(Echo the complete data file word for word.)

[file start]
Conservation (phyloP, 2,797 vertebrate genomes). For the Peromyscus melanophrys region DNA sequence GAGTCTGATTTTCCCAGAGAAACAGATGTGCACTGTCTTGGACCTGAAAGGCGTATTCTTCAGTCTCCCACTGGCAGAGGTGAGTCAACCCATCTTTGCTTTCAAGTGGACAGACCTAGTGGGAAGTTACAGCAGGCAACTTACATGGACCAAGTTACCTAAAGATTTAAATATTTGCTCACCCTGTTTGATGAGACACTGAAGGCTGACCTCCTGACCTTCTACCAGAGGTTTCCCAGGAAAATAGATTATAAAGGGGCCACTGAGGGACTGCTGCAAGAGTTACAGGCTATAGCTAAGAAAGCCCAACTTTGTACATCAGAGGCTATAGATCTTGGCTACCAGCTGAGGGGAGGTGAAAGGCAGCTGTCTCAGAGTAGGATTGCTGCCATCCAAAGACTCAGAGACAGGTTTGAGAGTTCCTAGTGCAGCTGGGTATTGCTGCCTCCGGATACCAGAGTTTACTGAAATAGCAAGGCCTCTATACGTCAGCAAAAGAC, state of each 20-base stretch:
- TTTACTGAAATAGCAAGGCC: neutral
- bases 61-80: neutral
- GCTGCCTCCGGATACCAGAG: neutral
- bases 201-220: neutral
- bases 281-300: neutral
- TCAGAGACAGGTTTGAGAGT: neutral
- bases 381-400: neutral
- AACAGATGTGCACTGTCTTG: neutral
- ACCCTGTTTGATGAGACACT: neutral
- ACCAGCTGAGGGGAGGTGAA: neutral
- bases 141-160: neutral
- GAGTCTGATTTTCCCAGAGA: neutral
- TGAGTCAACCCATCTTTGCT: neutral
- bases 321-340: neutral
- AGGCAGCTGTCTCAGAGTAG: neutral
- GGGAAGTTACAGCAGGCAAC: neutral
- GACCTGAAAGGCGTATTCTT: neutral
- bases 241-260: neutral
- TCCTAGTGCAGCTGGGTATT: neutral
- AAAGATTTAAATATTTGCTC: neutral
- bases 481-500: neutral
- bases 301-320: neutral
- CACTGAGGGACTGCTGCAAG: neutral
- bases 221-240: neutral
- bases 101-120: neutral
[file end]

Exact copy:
Conservation (phyloP, 2,797 vertebrate genomes). For the Peromyscus melanophrys region DNA sequence GAGTCTGATTTTCCCAGAGAAACAGATGTGCACTGTCTTGGACCTGAAAGGCGTATTCTTCAGTCTCCCACTGGCAGAGGTGAGTCAACCCATCTTTGCTTTCAAGTGGACAGACCTAGTGGGAAGTTACAGCAGGCAACTTACATGGACCAAGTTACCTAAAGATTTAAATATTTGCTCACCCTGTTTGATGAGACACTGAAGGCTGACCTCCTGACCTTCTACCAGAGGTTTCCCAGGAAAATAGATTATAAAGGGGCCACTGAGGGACTGCTGCAAGAGTTACAGGCTATAGCTAAGAAAGCCCAACTTTGTACATCAGAGGCTATAGATCTTGGCTACCAGCTGAGGGGAGGTGAAAGGCAGCTGTCTCAGAGTAGGATTGCTGCCATCCAAAGACTCAGAGACAGGTTTGAGAGTTCCTAGTGCAGCTGGGTATTGCTGCCTCCGGATACCAGAGTTTACTGAAATAGCAAGGCCTCTATACGTCAGCAAAAGAC, state of each 20-base stretch:
- TTTACTGAAATAGCAAGGCC: neutral
- bases 61-80: neutral
- GCTGCCTCCGGATACCAGAG: neutral
- bases 201-220: neutral
- bases 281-300: neutral
- TCAGAGACAGGTTTGAGAGT: neutral
- bases 381-400: neutral
- AACAGATGTGCACTGTCTTG: neutral
- ACCCTGTTTGATGAGACACT: neutral
- ACCAGCTGAGGGGAGGTGAA: neutral
- bases 141-160: neutral
- GAGTCTGATTTTCCCAGAGA: neutral
- TGAGTCAACCCATCTTTGCT: neutral
- bases 321-340: neutral
- AGGCAGCTGTCTCAGAGTAG: neutral
- GGGAAGTTACAGCAGGCAAC: neutral
- GACCTGAAAGGCGTATTCTT: neutral
- bases 241-260: neutral
- TCCTAGTGCAGCTGGGTATT: neutral
- AAAGATTTAAATATTTGCTC: neutral
- bases 481-500: neutral
- bases 301-320: neutral
- CACTGAGGGACTGCTGCAAG: neutral
- bases 221-240: neutral
- bases 101-120: neutral